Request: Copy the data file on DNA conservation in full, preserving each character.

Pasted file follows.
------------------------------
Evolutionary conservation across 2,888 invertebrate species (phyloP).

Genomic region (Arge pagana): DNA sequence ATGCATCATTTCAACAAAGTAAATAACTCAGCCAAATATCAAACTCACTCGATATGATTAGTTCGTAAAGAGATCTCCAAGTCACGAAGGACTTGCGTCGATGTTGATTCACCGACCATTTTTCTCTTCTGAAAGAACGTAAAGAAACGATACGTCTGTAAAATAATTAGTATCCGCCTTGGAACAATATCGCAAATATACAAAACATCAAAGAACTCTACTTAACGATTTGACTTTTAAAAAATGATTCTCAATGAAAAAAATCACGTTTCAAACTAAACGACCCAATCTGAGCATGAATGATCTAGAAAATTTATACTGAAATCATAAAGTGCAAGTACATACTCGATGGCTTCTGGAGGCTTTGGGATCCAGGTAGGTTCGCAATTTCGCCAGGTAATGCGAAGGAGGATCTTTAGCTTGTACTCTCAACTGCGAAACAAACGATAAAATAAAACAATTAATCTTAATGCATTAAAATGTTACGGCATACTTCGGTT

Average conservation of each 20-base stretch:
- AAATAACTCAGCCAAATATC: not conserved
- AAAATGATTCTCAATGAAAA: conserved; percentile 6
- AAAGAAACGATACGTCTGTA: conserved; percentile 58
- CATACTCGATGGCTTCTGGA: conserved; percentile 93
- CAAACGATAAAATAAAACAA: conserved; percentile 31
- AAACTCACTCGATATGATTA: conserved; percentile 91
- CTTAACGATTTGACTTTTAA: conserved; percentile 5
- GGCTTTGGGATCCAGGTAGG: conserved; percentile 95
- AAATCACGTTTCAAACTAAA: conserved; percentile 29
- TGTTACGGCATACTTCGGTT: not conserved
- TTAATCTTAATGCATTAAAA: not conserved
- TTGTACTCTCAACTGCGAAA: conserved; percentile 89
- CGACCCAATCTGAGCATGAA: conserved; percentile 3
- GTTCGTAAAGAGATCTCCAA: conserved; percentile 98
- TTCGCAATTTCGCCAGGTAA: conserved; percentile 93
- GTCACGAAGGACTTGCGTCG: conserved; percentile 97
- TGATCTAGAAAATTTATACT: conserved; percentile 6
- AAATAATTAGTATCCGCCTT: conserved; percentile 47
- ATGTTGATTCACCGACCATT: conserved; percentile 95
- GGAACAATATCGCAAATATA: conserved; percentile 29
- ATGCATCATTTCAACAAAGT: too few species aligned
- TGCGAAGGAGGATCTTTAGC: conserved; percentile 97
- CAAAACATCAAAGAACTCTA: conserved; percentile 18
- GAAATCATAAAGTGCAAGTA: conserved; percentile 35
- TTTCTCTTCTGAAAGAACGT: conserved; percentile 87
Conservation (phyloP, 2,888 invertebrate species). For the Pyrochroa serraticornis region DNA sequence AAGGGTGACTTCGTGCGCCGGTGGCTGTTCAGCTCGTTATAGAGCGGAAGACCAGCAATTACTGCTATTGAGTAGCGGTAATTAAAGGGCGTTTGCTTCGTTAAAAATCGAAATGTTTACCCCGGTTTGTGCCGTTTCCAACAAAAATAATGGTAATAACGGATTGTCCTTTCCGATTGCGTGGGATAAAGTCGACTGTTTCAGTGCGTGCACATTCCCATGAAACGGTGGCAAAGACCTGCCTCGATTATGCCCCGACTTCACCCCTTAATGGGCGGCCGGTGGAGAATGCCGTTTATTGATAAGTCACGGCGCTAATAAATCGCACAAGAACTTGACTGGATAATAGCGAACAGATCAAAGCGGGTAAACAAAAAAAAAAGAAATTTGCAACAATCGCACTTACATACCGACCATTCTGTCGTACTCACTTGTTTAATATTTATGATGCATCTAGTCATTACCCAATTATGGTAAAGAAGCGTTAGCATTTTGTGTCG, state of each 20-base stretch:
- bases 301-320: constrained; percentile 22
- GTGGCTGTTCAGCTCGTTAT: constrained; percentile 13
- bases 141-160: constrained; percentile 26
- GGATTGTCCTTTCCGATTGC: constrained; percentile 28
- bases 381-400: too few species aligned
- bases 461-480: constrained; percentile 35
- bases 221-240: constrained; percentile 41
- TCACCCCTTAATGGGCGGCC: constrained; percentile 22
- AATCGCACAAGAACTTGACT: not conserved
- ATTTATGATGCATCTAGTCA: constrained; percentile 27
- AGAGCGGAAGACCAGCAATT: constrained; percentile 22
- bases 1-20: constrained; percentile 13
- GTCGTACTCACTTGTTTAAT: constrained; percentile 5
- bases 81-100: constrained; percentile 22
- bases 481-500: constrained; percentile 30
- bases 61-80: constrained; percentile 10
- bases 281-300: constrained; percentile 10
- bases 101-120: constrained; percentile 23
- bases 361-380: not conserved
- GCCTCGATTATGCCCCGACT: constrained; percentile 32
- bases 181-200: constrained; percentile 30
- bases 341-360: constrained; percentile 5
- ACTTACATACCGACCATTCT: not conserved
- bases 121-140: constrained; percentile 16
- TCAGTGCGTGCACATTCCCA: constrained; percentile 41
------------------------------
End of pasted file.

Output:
Evolutionary conservation across 2,888 invertebrate species (phyloP).

Genomic region (Arge pagana): DNA sequence ATGCATCATTTCAACAAAGTAAATAACTCAGCCAAATATCAAACTCACTCGATATGATTAGTTCGTAAAGAGATCTCCAAGTCACGAAGGACTTGCGTCGATGTTGATTCACCGACCATTTTTCTCTTCTGAAAGAACGTAAAGAAACGATACGTCTGTAAAATAATTAGTATCCGCCTTGGAACAATATCGCAAATATACAAAACATCAAAGAACTCTACTTAACGATTTGACTTTTAAAAAATGATTCTCAATGAAAAAAATCACGTTTCAAACTAAACGACCCAATCTGAGCATGAATGATCTAGAAAATTTATACTGAAATCATAAAGTGCAAGTACATACTCGATGGCTTCTGGAGGCTTTGGGATCCAGGTAGGTTCGCAATTTCGCCAGGTAATGCGAAGGAGGATCTTTAGCTTGTACTCTCAACTGCGAAACAAACGATAAAATAAAACAATTAATCTTAATGCATTAAAATGTTACGGCATACTTCGGTT

Average conservation of each 20-base stretch:
- AAATAACTCAGCCAAATATC: not conserved
- AAAATGATTCTCAATGAAAA: conserved; percentile 6
- AAAGAAACGATACGTCTGTA: conserved; percentile 58
- CATACTCGATGGCTTCTGGA: conserved; percentile 93
- CAAACGATAAAATAAAACAA: conserved; percentile 31
- AAACTCACTCGATATGATTA: conserved; percentile 91
- CTTAACGATTTGACTTTTAA: conserved; percentile 5
- GGCTTTGGGATCCAGGTAGG: conserved; percentile 95
- AAATCACGTTTCAAACTAAA: conserved; percentile 29
- TGTTACGGCATACTTCGGTT: not conserved
- TTAATCTTAATGCATTAAAA: not conserved
- TTGTACTCTCAACTGCGAAA: conserved; percentile 89
- CGACCCAATCTGAGCATGAA: conserved; percentile 3
- GTTCGTAAAGAGATCTCCAA: conserved; percentile 98
- TTCGCAATTTCGCCAGGTAA: conserved; percentile 93
- GTCACGAAGGACTTGCGTCG: conserved; percentile 97
- TGATCTAGAAAATTTATACT: conserved; percentile 6
- AAATAATTAGTATCCGCCTT: conserved; percentile 47
- ATGTTGATTCACCGACCATT: conserved; percentile 95
- GGAACAATATCGCAAATATA: conserved; percentile 29
- ATGCATCATTTCAACAAAGT: too few species aligned
- TGCGAAGGAGGATCTTTAGC: conserved; percentile 97
- CAAAACATCAAAGAACTCTA: conserved; percentile 18
- GAAATCATAAAGTGCAAGTA: conserved; percentile 35
- TTTCTCTTCTGAAAGAACGT: conserved; percentile 87
Conservation (phyloP, 2,888 invertebrate species). For the Pyrochroa serraticornis region DNA sequence AAGGGTGACTTCGTGCGCCGGTGGCTGTTCAGCTCGTTATAGAGCGGAAGACCAGCAATTACTGCTATTGAGTAGCGGTAATTAAAGGGCGTTTGCTTCGTTAAAAATCGAAATGTTTACCCCGGTTTGTGCCGTTTCCAACAAAAATAATGGTAATAACGGATTGTCCTTTCCGATTGCGTGGGATAAAGTCGACTGTTTCAGTGCGTGCACATTCCCATGAAACGGTGGCAAAGACCTGCCTCGATTATGCCCCGACTTCACCCCTTAATGGGCGGCCGGTGGAGAATGCCGTTTATTGATAAGTCACGGCGCTAATAAATCGCACAAGAACTTGACTGGATAATAGCGAACAGATCAAAGCGGGTAAACAAAAAAAAAAGAAATTTGCAACAATCGCACTTACATACCGACCATTCTGTCGTACTCACTTGTTTAATATTTATGATGCATCTAGTCATTACCCAATTATGGTAAAGAAGCGTTAGCATTTTGTGTCG, state of each 20-base stretch:
- bases 301-320: constrained; percentile 22
- GTGGCTGTTCAGCTCGTTAT: constrained; percentile 13
- bases 141-160: constrained; percentile 26
- GGATTGTCCTTTCCGATTGC: constrained; percentile 28
- bases 381-400: too few species aligned
- bases 461-480: constrained; percentile 35
- bases 221-240: constrained; percentile 41
- TCACCCCTTAATGGGCGGCC: constrained; percentile 22
- AATCGCACAAGAACTTGACT: not conserved
- ATTTATGATGCATCTAGTCA: constrained; percentile 27
- AGAGCGGAAGACCAGCAATT: constrained; percentile 22
- bases 1-20: constrained; percentile 13
- GTCGTACTCACTTGTTTAAT: constrained; percentile 5
- bases 81-100: constrained; percentile 22
- bases 481-500: constrained; percentile 30
- bases 61-80: constrained; percentile 10
- bases 281-300: constrained; percentile 10
- bases 101-120: constrained; percentile 23
- bases 361-380: not conserved
- GCCTCGATTATGCCCCGACT: constrained; percentile 32
- bases 181-200: constrained; percentile 30
- bases 341-360: constrained; percentile 5
- ACTTACATACCGACCATTCT: not conserved
- bases 121-140: constrained; percentile 16
- TCAGTGCGTGCACATTCCCA: constrained; percentile 41